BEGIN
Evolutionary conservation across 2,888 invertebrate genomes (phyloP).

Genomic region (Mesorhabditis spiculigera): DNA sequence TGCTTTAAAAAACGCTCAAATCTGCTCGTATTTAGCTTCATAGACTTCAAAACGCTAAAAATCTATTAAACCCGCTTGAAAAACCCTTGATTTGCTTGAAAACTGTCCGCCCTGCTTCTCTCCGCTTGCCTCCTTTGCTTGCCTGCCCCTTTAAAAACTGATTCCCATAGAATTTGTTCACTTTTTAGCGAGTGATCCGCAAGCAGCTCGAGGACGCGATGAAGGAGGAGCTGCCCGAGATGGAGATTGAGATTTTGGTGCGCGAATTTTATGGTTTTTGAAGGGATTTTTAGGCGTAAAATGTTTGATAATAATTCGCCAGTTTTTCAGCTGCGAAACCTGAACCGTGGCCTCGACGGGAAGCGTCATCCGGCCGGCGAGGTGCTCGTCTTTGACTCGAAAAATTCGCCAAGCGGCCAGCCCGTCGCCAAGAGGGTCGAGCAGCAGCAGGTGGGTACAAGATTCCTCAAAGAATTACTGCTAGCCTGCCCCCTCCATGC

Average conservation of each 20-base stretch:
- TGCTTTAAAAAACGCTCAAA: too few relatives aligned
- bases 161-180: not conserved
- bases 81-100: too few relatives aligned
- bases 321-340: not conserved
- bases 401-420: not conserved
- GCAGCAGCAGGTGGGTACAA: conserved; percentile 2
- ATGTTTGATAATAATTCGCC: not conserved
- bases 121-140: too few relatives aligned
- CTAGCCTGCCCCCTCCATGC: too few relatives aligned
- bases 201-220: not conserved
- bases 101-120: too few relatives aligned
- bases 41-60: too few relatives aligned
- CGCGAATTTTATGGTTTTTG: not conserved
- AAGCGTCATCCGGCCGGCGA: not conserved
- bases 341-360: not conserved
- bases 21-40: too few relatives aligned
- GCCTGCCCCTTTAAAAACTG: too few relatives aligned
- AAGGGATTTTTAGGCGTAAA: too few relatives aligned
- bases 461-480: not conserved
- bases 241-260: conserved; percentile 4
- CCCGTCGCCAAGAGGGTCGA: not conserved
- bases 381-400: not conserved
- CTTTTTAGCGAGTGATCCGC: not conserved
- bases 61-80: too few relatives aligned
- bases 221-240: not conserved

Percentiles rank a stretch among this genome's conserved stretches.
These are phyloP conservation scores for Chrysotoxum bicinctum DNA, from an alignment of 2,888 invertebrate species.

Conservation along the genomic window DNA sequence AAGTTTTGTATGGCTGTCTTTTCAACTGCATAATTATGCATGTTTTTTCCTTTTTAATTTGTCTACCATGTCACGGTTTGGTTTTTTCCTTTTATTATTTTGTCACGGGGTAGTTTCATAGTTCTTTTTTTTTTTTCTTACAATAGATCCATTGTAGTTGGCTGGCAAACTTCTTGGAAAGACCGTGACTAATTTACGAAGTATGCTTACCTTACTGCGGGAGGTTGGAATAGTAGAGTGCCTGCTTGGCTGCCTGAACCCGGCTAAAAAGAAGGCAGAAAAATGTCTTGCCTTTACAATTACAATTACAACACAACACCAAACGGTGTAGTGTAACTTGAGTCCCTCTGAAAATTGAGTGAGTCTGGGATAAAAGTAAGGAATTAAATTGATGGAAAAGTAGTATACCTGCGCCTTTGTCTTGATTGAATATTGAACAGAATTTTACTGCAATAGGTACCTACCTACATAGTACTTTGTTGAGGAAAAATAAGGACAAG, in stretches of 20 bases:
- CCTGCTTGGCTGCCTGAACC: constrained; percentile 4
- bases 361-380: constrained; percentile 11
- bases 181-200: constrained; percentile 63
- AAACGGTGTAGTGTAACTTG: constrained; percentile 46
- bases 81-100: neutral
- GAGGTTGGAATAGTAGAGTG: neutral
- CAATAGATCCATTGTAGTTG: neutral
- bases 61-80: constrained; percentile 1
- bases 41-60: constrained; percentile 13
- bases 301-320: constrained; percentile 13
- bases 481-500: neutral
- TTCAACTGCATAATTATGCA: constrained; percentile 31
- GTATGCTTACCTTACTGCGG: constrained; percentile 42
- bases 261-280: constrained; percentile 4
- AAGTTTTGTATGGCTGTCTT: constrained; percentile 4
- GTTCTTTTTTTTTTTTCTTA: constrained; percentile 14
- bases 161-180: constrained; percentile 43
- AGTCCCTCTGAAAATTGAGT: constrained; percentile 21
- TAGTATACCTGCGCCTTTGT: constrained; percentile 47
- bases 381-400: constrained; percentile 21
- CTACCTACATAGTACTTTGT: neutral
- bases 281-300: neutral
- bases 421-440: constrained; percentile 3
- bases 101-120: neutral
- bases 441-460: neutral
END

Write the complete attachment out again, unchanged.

Evolutionary conservation across 2,888 invertebrate genomes (phyloP).

Genomic region (Mesorhabditis spiculigera): DNA sequence TGCTTTAAAAAACGCTCAAATCTGCTCGTATTTAGCTTCATAGACTTCAAAACGCTAAAAATCTATTAAACCCGCTTGAAAAACCCTTGATTTGCTTGAAAACTGTCCGCCCTGCTTCTCTCCGCTTGCCTCCTTTGCTTGCCTGCCCCTTTAAAAACTGATTCCCATAGAATTTGTTCACTTTTTAGCGAGTGATCCGCAAGCAGCTCGAGGACGCGATGAAGGAGGAGCTGCCCGAGATGGAGATTGAGATTTTGGTGCGCGAATTTTATGGTTTTTGAAGGGATTTTTAGGCGTAAAATGTTTGATAATAATTCGCCAGTTTTTCAGCTGCGAAACCTGAACCGTGGCCTCGACGGGAAGCGTCATCCGGCCGGCGAGGTGCTCGTCTTTGACTCGAAAAATTCGCCAAGCGGCCAGCCCGTCGCCAAGAGGGTCGAGCAGCAGCAGGTGGGTACAAGATTCCTCAAAGAATTACTGCTAGCCTGCCCCCTCCATGC

Average conservation of each 20-base stretch:
- TGCTTTAAAAAACGCTCAAA: too few relatives aligned
- bases 161-180: not conserved
- bases 81-100: too few relatives aligned
- bases 321-340: not conserved
- bases 401-420: not conserved
- GCAGCAGCAGGTGGGTACAA: conserved; percentile 2
- ATGTTTGATAATAATTCGCC: not conserved
- bases 121-140: too few relatives aligned
- CTAGCCTGCCCCCTCCATGC: too few relatives aligned
- bases 201-220: not conserved
- bases 101-120: too few relatives aligned
- bases 41-60: too few relatives aligned
- CGCGAATTTTATGGTTTTTG: not conserved
- AAGCGTCATCCGGCCGGCGA: not conserved
- bases 341-360: not conserved
- bases 21-40: too few relatives aligned
- GCCTGCCCCTTTAAAAACTG: too few relatives aligned
- AAGGGATTTTTAGGCGTAAA: too few relatives aligned
- bases 461-480: not conserved
- bases 241-260: conserved; percentile 4
- CCCGTCGCCAAGAGGGTCGA: not conserved
- bases 381-400: not conserved
- CTTTTTAGCGAGTGATCCGC: not conserved
- bases 61-80: too few relatives aligned
- bases 221-240: not conserved

Percentiles rank a stretch among this genome's conserved stretches.
These are phyloP conservation scores for Chrysotoxum bicinctum DNA, from an alignment of 2,888 invertebrate species.

Conservation along the genomic window DNA sequence AAGTTTTGTATGGCTGTCTTTTCAACTGCATAATTATGCATGTTTTTTCCTTTTTAATTTGTCTACCATGTCACGGTTTGGTTTTTTCCTTTTATTATTTTGTCACGGGGTAGTTTCATAGTTCTTTTTTTTTTTTCTTACAATAGATCCATTGTAGTTGGCTGGCAAACTTCTTGGAAAGACCGTGACTAATTTACGAAGTATGCTTACCTTACTGCGGGAGGTTGGAATAGTAGAGTGCCTGCTTGGCTGCCTGAACCCGGCTAAAAAGAAGGCAGAAAAATGTCTTGCCTTTACAATTACAATTACAACACAACACCAAACGGTGTAGTGTAACTTGAGTCCCTCTGAAAATTGAGTGAGTCTGGGATAAAAGTAAGGAATTAAATTGATGGAAAAGTAGTATACCTGCGCCTTTGTCTTGATTGAATATTGAACAGAATTTTACTGCAATAGGTACCTACCTACATAGTACTTTGTTGAGGAAAAATAAGGACAAG, in stretches of 20 bases:
- CCTGCTTGGCTGCCTGAACC: constrained; percentile 4
- bases 361-380: constrained; percentile 11
- bases 181-200: constrained; percentile 63
- AAACGGTGTAGTGTAACTTG: constrained; percentile 46
- bases 81-100: neutral
- GAGGTTGGAATAGTAGAGTG: neutral
- CAATAGATCCATTGTAGTTG: neutral
- bases 61-80: constrained; percentile 1
- bases 41-60: constrained; percentile 13
- bases 301-320: constrained; percentile 13
- bases 481-500: neutral
- TTCAACTGCATAATTATGCA: constrained; percentile 31
- GTATGCTTACCTTACTGCGG: constrained; percentile 42
- bases 261-280: constrained; percentile 4
- AAGTTTTGTATGGCTGTCTT: constrained; percentile 4
- GTTCTTTTTTTTTTTTCTTA: constrained; percentile 14
- bases 161-180: constrained; percentile 43
- AGTCCCTCTGAAAATTGAGT: constrained; percentile 21
- TAGTATACCTGCGCCTTTGT: constrained; percentile 47
- bases 381-400: constrained; percentile 21
- CTACCTACATAGTACTTTGT: neutral
- bases 281-300: neutral
- bases 421-440: constrained; percentile 3
- bases 101-120: neutral
- bases 441-460: neutral